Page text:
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Man, 22, who 'keeps dealing heroin' sentenced to 8 years in prison

A federal prosecutor said Corvontay Cooper has a 'troubling history related to narcotics,' which includes an April arrest involving heroin and a loaded handgun.

MUSKEGON, Mich. — Although he was only 21 years old, Corvontay L. Cooper already had three drug convictions when police in Muskegon County nabbed him last spring with heroin and a loaded handgun.

His prior drug convictions did not result in prison time.

That changed last week. A federal judge in Grand Rapids ordered Cooper to serve eight years in prison for dealing heroin and possession of a firearm in furtherance of drug trafficking.

“Cooper has a troubling history related to narcotics, including that he keeps dealing heroin despite several recent convictions,’’ Assistant U.S. Attorney Davin M. Reust wrote in a sentencing memorandum.

His most recent arrest came on April 26 after a Muskegon police detective attempted to stop the vehicle Cooper was driving. Cooper fled. He eventually got out of the vehicle and ran from the detective, court records show.

As he ran, Cooper hid heroin and a loaded 9mm handgun, court records show.

“Cooper intended to distribute the heroin,’’ according to court records. “And he was carrying the firearm to protect himself during narcotics sales.’’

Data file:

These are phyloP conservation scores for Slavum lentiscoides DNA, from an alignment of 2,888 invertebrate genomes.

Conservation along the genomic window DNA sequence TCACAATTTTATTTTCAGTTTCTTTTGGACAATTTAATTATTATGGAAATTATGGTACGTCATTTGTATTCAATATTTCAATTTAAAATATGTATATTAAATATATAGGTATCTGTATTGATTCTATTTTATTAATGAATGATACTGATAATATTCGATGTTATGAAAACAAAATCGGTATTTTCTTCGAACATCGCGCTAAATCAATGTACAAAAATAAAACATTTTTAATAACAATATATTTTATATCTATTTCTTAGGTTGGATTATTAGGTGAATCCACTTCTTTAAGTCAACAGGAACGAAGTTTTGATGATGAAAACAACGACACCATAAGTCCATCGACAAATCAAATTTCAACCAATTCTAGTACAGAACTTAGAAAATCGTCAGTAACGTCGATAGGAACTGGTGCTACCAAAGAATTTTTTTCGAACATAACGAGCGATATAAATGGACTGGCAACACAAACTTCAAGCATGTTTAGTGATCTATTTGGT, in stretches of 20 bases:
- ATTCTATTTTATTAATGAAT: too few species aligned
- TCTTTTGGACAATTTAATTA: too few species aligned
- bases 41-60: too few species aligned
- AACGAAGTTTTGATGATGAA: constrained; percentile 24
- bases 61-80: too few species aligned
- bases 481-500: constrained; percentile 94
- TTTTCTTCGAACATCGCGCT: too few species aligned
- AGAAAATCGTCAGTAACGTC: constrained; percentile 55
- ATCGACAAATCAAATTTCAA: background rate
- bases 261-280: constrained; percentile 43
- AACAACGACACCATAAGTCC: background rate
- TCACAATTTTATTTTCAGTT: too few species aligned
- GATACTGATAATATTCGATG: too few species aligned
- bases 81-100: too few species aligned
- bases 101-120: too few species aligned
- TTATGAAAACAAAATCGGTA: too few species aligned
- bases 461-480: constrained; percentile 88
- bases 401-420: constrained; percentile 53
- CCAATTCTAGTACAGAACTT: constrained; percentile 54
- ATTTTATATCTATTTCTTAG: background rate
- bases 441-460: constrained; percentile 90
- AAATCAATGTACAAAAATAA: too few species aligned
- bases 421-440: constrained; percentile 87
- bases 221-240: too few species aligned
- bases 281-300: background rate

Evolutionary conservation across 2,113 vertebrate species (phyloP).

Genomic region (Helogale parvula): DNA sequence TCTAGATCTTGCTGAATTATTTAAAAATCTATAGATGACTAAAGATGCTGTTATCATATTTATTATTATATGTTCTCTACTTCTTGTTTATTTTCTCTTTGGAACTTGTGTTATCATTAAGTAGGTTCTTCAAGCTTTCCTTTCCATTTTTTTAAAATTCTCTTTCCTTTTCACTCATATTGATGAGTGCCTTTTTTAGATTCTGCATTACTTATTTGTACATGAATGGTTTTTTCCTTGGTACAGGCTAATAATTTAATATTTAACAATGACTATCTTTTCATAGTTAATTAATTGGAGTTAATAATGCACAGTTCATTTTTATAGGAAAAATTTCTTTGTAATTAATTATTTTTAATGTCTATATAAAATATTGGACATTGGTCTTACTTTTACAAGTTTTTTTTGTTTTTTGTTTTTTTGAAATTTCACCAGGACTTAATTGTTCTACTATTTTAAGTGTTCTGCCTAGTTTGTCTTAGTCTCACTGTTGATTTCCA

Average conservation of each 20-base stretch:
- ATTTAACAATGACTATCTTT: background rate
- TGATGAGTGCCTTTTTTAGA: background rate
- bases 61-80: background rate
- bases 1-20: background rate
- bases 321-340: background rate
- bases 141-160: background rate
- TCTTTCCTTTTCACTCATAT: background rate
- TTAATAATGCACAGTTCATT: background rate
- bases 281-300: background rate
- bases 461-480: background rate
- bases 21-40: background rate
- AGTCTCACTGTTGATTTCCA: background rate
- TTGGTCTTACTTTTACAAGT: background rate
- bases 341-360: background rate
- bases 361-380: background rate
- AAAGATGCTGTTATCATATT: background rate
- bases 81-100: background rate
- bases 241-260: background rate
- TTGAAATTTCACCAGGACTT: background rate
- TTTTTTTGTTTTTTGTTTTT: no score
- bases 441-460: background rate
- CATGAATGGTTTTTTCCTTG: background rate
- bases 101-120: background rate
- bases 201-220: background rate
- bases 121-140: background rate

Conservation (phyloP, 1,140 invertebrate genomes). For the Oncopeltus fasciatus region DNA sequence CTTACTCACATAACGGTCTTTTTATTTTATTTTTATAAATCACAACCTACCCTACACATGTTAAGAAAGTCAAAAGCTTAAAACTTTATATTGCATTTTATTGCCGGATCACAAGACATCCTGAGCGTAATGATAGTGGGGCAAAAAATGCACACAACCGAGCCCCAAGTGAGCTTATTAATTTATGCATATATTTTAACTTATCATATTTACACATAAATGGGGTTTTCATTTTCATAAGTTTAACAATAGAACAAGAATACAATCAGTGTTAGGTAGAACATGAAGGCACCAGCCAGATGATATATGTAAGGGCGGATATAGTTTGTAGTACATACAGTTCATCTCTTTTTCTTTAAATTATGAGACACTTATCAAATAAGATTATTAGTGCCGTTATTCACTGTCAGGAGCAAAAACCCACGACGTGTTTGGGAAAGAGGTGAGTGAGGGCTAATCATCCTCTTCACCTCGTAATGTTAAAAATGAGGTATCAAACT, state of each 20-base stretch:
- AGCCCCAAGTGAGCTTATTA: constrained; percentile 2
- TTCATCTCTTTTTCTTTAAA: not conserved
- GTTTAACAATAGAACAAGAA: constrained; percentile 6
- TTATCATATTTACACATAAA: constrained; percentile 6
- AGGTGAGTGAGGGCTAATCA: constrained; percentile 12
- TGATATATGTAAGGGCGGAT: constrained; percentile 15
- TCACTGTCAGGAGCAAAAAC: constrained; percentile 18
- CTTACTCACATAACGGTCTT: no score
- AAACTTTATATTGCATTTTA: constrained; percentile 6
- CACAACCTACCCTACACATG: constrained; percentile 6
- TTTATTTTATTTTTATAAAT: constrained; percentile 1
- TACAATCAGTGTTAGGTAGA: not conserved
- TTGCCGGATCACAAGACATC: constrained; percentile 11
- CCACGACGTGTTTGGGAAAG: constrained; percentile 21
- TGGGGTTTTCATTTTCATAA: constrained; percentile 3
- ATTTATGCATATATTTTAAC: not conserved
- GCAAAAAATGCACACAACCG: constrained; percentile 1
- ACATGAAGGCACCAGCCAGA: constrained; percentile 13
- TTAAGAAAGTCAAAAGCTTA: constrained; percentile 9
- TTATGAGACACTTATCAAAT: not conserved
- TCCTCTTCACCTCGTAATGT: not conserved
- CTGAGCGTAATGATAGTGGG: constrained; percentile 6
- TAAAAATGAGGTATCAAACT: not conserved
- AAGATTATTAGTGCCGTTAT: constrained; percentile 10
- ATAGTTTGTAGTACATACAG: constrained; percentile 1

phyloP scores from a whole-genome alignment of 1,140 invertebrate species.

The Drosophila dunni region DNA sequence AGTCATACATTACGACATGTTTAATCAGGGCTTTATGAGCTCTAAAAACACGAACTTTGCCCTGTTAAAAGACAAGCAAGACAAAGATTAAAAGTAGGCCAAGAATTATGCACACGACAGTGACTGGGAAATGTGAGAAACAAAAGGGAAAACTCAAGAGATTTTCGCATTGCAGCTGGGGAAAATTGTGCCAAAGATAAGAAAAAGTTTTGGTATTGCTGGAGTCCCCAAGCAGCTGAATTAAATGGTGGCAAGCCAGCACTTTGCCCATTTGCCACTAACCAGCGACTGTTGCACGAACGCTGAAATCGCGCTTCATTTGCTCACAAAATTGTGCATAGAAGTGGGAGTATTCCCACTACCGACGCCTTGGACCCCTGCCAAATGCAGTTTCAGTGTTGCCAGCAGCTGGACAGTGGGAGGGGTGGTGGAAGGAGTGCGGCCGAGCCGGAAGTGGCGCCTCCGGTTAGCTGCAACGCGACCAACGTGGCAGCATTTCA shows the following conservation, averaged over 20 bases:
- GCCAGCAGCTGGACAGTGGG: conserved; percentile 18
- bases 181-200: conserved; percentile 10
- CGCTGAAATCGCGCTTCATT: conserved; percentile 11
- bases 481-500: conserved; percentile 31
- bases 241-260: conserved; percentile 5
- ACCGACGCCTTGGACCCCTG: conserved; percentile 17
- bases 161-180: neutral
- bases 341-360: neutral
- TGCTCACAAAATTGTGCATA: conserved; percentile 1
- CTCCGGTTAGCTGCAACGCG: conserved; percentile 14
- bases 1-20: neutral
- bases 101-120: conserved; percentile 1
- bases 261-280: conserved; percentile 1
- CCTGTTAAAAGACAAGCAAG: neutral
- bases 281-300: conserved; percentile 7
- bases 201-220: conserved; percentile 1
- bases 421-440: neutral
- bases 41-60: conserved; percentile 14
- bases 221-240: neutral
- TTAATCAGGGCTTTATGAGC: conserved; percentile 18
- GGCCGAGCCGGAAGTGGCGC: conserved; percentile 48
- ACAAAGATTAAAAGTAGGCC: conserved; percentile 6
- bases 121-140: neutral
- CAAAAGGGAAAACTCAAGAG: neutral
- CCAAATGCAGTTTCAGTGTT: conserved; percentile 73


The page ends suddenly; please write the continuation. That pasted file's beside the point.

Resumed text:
He was indicted on four felony offenses. Cooper pleaded guilty in September to possession with intent to distribute heroin and possession of a firearm in furtherance of drug trafficking, a potential life offense.

U.S. District Court Judge Gordon J. Quist sentenced Cooper to three years on the drug charge and five years on the weapon offense. The sentences will be served consecutively. Once out of prison, Cooper will serve six years on supervised release.

In a sentencing memorandum, defense attorney Sean R. Tilton wrote that Cooper, now 22, was raised in a “difficult environment’’ and dropped out of high school in his senior year.

Cooper did not have contact with law enforcement until he was 19. “Since that time, he has been using drugs and has had two state convictions for drug delivery and one conviction for drug possession,’’ Tilton wrote in a sentencing memorandum.

Tilton said the drugs involved in the federal offense constituted “low-level or street quantities.’’

“Mr. Cooper is young,’’ Tilton wrote. “His criminal history started relatively recently, at the same time that he began using drugs. He has goals for the future and intends to be law abiding.’’

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